Adapting the Wheel – Tools for Social Impact Assessment

Photo by Coal and Ice, Found at Flickr http://bit.ly/oKktbc

I want to start this post with a shout out to an awesome blog that I follow, Amy Sample Ward’s Version of NPTech. The blog is excellent and I suggest everyone follow it. One of her recent postings was a summary of different “Great reads from around the web on August 23rd” – basically cool things that Amy found on the web. I want to re-post about two of Amy’s finds:

Grant Maps

The Foundation Center – a leading source of information about philanthropy worldwide, which maintains the most comprehensive database on US grantmakers and their grants – has partnered with The Skillman Foundation in Detroit to create a Grant Map for the organization, which makes grants with the chief aim of helping to develop good schools and good neighborhoods for children. I love this tool – it is an incredibly powerful visual representation of where grant money is going, with easily accessed information about the organizations receiving the funds. I love how this puts an emphasis on transparency and allows for learning and collaboration between grant-makers as well as nonprofits and mission-driven organizations. Collaboration is something that can be difficult for mission-driven organizations, especially large-scale collaboration. But it is a cornerstone to the success of true Social Impact Assessment. As I mentioned in a previous posting, there is no one organization that can handle the multiple and various activities necessary to holistically address social issues and make significant positive social impact (meaning large-scale – all work towards address social issues are significant in the sense that they are meaningful and powerful).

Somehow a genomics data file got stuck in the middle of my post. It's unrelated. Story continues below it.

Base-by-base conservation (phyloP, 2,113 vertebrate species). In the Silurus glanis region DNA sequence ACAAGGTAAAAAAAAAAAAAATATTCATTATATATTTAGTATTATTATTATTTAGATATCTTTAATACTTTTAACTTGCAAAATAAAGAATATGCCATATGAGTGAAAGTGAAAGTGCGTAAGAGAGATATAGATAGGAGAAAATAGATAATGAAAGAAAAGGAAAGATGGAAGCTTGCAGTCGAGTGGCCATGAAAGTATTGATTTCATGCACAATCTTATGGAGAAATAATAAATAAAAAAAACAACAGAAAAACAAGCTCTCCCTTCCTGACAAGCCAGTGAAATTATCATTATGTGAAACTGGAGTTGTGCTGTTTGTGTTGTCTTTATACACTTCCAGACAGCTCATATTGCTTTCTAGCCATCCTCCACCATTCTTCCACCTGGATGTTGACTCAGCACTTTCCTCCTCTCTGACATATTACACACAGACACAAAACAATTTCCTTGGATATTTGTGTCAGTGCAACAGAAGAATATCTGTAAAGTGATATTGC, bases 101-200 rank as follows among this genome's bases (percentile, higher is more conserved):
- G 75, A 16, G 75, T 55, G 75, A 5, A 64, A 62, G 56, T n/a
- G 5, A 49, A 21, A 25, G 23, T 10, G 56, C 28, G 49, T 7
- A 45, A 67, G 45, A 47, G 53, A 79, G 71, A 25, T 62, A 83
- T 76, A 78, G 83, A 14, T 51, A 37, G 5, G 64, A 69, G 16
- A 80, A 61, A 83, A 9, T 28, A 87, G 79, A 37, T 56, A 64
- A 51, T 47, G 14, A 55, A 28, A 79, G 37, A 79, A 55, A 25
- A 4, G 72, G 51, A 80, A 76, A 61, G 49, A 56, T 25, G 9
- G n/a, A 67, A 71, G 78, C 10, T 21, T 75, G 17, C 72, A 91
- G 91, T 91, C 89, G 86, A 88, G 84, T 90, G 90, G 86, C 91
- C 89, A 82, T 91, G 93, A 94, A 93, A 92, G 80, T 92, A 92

I would love to see a version of this grant map that goes beyond the geographical and financial assessment of impact, and into true Social Impact Assessment. Since the Skillman Foundation aims to develop good schools and neighborhoods, let’s see on the map just how that is actually happening – the stats of a new school program, how more children are staying in school programs, where school and neighborhood beautification is occurring, all of the things that result from the grants and the hard work of the receiving organizations, and of the community members. My head is spinning with the possibilities!!

 

Value Calculator

In Kansas, the Topeka and Shawnee County Public Library has made available their Library Value Calculator – a really neat calculator that assigns monetary value to the services they offer (examples are books available for borrowing, programs and classes, tours, etc) and calculates for every $1 in taxes invested in the library the amount of value you get in return. I estimated the amount I use similar services at my own public library to plug into the calculator, and found it to be really insightful and cool.

Where could this one evolve? How about an expansion to the calculator that let’s individual library patrons put in what they have accomplished as a result of the services used at the library? For instance, if you attended an adult class in, let’s say, baking, and used your new knowledge to bake cookies for a bake sale that donated all of it’s earnings to the local neighborhood little league, which was able to use the money to buy all new equipment for their kids, which gave them a sense of pride in their team and taught them about self-respect and sportsmanship – we can see that your tax dollars are actually going much, much further than you may even realize!

 

Big thanks to Amy Sampler Ward for pointing out these and other amazing works happening right now.

Can everyone out there let me in on more of these awesome tools? And share your thoughts on how they could get even bigger and better so that we can really see and measure positive social impact, and maybe even find or create a tool that can be adapted by all mission-driven organizations for Social Impact Assessment.

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